Yoomi is close to earning her yellow belt. She just needs to break her board. When it’s time to do it though, she can’t. Frustrated she tells her grandmother she is quitting. Grandma is struggling with learning a new skill too, the computer. Grandma uses her troubles to show Yoomi that quitting won’t solve her problems. Grandma works hard to learn to use the computer to call someone, and Yoomi decides to go back to her Taekewondo class. With practice and focus, she breaks the board!

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Bedtime Bonnet by Nancy Amanda Redd

Rating: 5 out of 5.

What I Loved:

I loved the family in this story. They were playful and fun, and they obviously loved each other. It was a beautiful representation of a family and their bedtime routine, and my daughter and I loved it!

How I Felt:

The characters were so fun and vibrant in Bedtime Bonnet. The grandfather is playful, the mother is kind, and the entire family gives off such a loving vibe. I just enjoyed reading a story about characters that were so clearly bonded together.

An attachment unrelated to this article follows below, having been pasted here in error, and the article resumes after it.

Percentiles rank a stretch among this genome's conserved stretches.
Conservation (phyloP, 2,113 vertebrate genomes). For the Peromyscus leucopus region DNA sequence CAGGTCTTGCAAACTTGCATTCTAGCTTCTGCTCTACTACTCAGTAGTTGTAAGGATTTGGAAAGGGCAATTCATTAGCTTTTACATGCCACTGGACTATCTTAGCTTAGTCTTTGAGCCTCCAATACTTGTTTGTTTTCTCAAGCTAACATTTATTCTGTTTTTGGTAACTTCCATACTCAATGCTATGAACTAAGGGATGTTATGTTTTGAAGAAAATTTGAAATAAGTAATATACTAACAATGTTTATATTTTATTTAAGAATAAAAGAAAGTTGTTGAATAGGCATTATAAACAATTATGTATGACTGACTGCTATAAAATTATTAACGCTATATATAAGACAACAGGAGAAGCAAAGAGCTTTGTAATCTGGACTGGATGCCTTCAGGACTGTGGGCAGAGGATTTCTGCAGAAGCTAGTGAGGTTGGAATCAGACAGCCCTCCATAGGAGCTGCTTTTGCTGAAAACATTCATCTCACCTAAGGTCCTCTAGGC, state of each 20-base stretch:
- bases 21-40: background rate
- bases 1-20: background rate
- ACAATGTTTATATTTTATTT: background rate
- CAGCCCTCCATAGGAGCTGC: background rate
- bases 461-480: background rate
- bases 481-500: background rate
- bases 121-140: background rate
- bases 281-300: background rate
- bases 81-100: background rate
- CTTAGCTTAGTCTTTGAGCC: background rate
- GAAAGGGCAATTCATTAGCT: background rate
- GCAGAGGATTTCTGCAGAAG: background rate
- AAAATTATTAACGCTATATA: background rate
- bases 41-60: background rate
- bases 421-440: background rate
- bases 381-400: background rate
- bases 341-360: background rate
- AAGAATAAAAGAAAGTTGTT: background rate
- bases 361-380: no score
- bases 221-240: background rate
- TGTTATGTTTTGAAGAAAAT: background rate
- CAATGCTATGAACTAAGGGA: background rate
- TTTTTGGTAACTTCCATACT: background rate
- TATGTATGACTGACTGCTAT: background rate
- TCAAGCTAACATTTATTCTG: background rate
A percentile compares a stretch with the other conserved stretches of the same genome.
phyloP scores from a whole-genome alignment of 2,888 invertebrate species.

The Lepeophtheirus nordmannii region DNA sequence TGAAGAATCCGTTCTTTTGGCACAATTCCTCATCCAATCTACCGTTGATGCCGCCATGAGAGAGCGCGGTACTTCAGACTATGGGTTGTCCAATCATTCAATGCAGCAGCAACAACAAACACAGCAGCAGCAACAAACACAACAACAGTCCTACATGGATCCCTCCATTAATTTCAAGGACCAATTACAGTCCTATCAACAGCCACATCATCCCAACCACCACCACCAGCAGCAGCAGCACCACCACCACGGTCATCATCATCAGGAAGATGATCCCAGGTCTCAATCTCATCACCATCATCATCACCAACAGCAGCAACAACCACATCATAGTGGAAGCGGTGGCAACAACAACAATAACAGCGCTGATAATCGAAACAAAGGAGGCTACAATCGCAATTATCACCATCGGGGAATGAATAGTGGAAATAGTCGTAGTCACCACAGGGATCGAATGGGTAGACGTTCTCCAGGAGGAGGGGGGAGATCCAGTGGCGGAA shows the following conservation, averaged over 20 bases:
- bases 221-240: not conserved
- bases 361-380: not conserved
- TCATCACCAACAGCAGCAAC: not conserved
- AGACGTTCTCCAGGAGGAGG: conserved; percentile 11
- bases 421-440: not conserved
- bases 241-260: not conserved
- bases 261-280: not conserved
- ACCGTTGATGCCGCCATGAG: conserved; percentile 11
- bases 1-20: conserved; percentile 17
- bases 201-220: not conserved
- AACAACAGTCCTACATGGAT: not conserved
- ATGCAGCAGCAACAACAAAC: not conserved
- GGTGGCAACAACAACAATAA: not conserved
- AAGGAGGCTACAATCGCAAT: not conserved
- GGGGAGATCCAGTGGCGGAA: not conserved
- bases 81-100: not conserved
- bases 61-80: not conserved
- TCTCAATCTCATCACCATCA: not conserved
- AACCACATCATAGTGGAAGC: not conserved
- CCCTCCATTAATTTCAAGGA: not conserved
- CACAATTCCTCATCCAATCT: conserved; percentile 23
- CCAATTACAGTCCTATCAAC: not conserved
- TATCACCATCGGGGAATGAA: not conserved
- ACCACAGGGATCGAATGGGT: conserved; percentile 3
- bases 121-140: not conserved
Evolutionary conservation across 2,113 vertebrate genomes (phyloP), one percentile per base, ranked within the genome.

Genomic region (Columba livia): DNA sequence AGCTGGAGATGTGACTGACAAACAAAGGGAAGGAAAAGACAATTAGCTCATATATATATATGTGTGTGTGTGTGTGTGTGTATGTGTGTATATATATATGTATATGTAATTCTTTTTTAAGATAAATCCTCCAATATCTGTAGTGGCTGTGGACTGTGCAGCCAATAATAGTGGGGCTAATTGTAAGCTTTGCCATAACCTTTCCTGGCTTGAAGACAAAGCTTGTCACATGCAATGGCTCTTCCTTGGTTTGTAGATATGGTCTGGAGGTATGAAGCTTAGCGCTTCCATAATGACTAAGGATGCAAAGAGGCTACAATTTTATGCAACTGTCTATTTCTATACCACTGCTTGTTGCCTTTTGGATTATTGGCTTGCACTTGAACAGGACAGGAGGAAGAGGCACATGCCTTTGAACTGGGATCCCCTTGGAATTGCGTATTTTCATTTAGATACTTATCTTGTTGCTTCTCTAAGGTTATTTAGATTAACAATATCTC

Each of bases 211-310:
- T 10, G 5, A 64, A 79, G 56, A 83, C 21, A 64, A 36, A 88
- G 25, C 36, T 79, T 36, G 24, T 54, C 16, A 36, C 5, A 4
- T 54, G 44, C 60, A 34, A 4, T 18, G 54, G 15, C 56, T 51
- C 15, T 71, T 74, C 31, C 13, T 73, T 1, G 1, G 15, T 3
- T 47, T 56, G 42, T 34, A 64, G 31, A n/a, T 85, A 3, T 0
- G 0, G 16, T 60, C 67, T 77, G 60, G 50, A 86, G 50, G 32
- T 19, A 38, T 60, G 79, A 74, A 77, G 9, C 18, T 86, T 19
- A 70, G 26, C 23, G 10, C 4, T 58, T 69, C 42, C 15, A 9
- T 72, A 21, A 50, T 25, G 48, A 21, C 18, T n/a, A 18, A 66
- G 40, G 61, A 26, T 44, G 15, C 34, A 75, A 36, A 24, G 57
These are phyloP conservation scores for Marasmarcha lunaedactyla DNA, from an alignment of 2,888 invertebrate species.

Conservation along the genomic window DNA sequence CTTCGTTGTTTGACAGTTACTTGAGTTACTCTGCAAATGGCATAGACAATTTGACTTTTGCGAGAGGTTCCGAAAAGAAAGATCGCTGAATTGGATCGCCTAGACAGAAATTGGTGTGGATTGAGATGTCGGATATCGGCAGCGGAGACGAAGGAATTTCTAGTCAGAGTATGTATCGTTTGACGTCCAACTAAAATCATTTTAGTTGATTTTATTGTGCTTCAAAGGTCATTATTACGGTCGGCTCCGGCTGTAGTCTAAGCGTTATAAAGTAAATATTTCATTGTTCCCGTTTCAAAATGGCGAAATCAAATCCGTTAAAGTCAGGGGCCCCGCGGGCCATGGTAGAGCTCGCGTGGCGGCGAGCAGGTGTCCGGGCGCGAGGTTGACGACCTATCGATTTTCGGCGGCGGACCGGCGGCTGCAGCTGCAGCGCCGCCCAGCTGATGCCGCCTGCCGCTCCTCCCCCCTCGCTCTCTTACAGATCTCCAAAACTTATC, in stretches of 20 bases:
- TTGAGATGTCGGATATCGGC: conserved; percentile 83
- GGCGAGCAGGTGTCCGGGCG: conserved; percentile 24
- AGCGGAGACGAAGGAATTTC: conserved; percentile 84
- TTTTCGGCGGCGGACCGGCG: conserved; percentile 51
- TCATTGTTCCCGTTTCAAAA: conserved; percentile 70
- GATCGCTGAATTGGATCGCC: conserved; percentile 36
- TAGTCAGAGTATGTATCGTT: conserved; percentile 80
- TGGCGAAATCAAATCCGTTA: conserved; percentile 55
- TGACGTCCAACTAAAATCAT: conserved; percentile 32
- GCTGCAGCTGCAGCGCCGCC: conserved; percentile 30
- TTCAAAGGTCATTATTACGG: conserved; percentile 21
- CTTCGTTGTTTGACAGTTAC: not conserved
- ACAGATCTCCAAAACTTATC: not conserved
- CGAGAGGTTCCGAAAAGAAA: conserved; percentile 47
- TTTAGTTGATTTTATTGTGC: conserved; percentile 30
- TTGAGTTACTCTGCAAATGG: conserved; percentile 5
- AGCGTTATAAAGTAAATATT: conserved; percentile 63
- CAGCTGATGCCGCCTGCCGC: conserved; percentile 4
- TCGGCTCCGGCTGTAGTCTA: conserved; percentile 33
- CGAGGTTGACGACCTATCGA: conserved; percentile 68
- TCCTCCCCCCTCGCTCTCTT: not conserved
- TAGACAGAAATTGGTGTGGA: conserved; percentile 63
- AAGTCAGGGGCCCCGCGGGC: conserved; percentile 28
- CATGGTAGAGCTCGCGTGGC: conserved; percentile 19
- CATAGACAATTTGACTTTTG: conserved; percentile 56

The illustrations were beautiful. They were filled with bright colors and a variety of interesting details that had my daughter and I taking a few extra minutes to enjoy the art.

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The List of Things That Will Not Change by Rebecca Stead

Rating: 5 out of 5.

What I Loved:

I loved the mixture of all of life’s emotions in The List of Things That Will Not Change. It felt like such a real-life story because Rebecca Stead chose to avoid sugar-coating situations. Divorce is a hard topic to write about and Stead balances the story perfectly with a well-balanced mix of heartache and happiness.

How I Felt:

The main character, Bea, is experiencing life-changing events in her family. Her parents are divorced and she is living in the aftermath. Her attitude is lovely. She’s joyful and upbeat, while finding herself troubled with times of anxiety and doubt. I found her to be a perfect middle-grade character that is relatable and real.